BW: The sanitation in our country is caste-based. This is very clear and it is the first thing one must understand. The overwhelming number of these workers are “untouchable”. Given this, everybody—the country, the people—all think that if a scavenger is cleaning up after them, what’s so wrong about that? This is the work they are meant to do. Even our own people—since I belong to the same community—also think: What else can we do? After all, we are born into this caste. We can’t do any other work. Also, it’s very difficult to change professions. This work seems easier to us in that we simply continue to do what we’ve been doing, taking the path of least resistance. So, there are two angles at play. But the government does not think about this, about what’s going on.

PP: Do you think part of the reason we don’t think about it is that this caste viewpoint is built into the people who build the cities— those who develop, plan for cities? After all, sewers and septic tanks in urban areas are a global fact, not peculiar to India, but this problem is uniquely Indian. Is it part of our caste-blindness, that we don’t want to see the problem?

BW: We don’t want to see it, and we don’t care about certain lives in this country. Article 21 says we have the Right to Life, but whose life? Which group, which class, which caste? It is clear that some lives count for more than others. In the public sphere, they always say that all are equal; but some are clearly less equal than others. When such deaths occur, the first impulse is to throw money at the problem and make it go away. So, someone died. What’s the big deal? How many children? How much money is it going to take to settle everything? Nobody will ask: How could this person die? With all our science and technology, why are we making somebody go down into the sewers like this? Another reaction is this: these people went and died, so what can I do about it? Never mind that it’s my septic tank, my sewer line, and I engaged these workers. Even the concept of workers and management responsibility doesn’t apply here. Scavengers are easily available. If they accidentally die while cleaning, that has nothing to do with me. This is why the SKA says, It’s no accident. You are killing us deliberately in the sewer lines and in septic tanks, because you choose not to mechanise the job. You know that we are dying. It is important for us to insist on this point, that you have created the conditions for these deaths. So, don’t come around to show your sympathy when we die, because you are responsible for this, and we want a political solution, now.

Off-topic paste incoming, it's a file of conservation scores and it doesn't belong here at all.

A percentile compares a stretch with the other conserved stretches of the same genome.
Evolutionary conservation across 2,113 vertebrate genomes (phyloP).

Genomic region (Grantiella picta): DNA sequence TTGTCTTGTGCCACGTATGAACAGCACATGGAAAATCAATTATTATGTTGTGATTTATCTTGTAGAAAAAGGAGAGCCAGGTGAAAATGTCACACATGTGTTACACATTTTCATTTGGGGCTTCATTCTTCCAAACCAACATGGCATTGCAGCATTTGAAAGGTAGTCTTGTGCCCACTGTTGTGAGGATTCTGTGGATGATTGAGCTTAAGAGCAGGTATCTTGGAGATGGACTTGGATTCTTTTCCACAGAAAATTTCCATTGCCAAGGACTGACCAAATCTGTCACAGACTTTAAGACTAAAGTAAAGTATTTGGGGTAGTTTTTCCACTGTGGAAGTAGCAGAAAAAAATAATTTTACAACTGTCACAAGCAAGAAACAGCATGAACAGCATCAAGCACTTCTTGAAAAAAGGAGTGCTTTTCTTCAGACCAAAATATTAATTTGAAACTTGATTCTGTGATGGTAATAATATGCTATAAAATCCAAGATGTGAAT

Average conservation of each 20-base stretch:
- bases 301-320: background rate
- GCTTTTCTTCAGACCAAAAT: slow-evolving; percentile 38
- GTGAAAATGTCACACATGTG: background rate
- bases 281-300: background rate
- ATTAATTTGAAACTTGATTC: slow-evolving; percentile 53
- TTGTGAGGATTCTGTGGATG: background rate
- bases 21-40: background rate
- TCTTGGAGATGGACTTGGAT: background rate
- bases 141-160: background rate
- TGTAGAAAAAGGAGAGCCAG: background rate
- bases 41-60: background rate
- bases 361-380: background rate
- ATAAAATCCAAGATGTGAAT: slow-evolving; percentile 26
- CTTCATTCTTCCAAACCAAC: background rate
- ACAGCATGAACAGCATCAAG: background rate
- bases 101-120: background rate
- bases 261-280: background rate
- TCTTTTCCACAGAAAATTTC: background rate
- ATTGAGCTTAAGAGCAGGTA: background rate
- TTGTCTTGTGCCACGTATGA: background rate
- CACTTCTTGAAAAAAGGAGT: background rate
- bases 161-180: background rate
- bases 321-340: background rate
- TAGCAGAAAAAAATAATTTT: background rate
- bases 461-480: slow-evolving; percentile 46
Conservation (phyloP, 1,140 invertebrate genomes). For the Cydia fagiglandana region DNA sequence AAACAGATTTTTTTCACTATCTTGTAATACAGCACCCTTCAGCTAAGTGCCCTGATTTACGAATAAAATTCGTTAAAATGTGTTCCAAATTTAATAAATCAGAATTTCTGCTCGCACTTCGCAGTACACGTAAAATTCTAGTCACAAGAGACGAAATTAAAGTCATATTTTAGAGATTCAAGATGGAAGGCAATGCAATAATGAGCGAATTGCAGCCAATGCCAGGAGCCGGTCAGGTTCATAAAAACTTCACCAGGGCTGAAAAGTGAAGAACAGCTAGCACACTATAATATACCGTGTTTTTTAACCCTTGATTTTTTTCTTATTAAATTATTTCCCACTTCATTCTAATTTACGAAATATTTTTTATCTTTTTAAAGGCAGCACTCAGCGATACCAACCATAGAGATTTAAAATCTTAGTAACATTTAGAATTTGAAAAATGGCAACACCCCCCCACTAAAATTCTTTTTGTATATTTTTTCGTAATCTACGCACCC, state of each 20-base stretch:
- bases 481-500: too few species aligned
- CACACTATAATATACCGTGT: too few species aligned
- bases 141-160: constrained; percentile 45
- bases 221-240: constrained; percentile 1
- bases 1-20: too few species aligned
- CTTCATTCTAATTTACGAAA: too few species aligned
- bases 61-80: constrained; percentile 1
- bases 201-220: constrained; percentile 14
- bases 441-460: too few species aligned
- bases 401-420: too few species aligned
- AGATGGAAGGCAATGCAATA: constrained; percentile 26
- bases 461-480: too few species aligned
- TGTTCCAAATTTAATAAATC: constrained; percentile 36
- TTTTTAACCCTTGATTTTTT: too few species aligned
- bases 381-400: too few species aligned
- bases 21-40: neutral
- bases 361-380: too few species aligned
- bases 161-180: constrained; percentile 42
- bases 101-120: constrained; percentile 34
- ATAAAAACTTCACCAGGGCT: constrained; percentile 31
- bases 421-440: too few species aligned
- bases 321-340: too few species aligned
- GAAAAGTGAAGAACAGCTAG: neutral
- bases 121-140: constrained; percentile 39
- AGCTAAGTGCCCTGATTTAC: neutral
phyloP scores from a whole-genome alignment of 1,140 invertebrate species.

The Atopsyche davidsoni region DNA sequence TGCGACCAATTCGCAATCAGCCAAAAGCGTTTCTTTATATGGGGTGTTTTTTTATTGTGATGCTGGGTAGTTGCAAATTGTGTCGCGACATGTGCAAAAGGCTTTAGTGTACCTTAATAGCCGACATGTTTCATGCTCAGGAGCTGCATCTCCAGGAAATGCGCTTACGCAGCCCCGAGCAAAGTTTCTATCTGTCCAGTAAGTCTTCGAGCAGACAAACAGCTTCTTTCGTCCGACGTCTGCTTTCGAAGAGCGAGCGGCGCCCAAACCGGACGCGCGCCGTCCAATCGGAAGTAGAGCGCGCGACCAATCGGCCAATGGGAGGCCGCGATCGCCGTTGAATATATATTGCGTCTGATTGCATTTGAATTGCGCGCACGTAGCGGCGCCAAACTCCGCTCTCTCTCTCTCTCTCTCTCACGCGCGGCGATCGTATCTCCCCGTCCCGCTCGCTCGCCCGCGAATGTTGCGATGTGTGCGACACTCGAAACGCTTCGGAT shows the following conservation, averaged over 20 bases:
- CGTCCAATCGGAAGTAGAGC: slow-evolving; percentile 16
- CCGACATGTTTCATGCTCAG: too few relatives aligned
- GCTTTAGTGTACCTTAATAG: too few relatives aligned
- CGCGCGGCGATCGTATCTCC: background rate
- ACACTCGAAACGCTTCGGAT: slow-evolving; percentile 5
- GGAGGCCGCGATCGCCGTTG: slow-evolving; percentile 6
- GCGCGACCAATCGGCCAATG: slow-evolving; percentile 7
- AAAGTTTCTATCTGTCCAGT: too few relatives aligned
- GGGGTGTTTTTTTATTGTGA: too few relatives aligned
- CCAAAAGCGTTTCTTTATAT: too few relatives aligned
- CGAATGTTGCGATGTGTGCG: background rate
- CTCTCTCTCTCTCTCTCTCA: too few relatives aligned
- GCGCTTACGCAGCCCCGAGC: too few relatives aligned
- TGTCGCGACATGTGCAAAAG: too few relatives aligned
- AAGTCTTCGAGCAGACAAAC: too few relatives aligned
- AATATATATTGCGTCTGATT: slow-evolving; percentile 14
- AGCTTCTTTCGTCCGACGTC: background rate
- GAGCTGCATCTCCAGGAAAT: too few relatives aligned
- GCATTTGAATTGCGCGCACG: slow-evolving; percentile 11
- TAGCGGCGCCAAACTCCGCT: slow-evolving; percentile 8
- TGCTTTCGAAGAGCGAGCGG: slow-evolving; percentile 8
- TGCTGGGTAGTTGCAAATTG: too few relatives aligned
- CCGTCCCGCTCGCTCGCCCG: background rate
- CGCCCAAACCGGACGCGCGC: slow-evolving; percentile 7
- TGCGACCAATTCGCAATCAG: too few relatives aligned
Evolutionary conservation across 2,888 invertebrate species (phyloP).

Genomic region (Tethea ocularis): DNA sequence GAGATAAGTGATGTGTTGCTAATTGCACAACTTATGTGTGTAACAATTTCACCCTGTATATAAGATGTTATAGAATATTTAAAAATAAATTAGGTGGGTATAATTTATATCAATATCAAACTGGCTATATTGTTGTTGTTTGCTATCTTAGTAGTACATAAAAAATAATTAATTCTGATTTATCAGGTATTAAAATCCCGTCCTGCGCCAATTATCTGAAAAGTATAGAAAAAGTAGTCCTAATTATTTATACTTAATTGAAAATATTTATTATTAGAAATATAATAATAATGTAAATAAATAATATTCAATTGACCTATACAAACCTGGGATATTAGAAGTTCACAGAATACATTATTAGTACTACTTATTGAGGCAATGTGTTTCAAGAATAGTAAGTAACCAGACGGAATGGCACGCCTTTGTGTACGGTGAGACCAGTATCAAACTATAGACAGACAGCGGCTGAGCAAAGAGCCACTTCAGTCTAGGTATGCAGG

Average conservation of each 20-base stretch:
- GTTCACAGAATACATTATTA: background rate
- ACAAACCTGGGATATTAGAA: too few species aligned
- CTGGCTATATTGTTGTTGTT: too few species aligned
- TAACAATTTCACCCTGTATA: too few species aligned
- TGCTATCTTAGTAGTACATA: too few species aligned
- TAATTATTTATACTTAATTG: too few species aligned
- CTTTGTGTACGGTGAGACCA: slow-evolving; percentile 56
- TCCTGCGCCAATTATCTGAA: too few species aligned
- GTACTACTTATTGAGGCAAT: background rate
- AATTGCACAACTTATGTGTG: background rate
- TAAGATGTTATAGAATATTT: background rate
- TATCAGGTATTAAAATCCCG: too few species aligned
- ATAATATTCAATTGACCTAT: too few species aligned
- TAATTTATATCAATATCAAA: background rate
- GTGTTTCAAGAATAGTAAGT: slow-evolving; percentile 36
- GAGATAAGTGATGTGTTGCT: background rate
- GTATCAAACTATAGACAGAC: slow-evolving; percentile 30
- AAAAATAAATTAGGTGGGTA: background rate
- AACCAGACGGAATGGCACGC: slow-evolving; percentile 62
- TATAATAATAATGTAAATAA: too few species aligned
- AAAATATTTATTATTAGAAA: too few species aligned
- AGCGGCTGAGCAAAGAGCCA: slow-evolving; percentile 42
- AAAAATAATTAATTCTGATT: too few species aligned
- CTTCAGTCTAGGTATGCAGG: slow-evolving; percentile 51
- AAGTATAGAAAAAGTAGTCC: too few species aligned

PP: It’s a matter of justice, not mercy.

BW: I don’t believe in mercy here, and I also think it is time the government took a stand, a decision on this. They can’t keep throwing it back to society, saying it’s a societal problem. No, caste is not a social problem. It may have emerged as such, but the solution must come from the field of politics.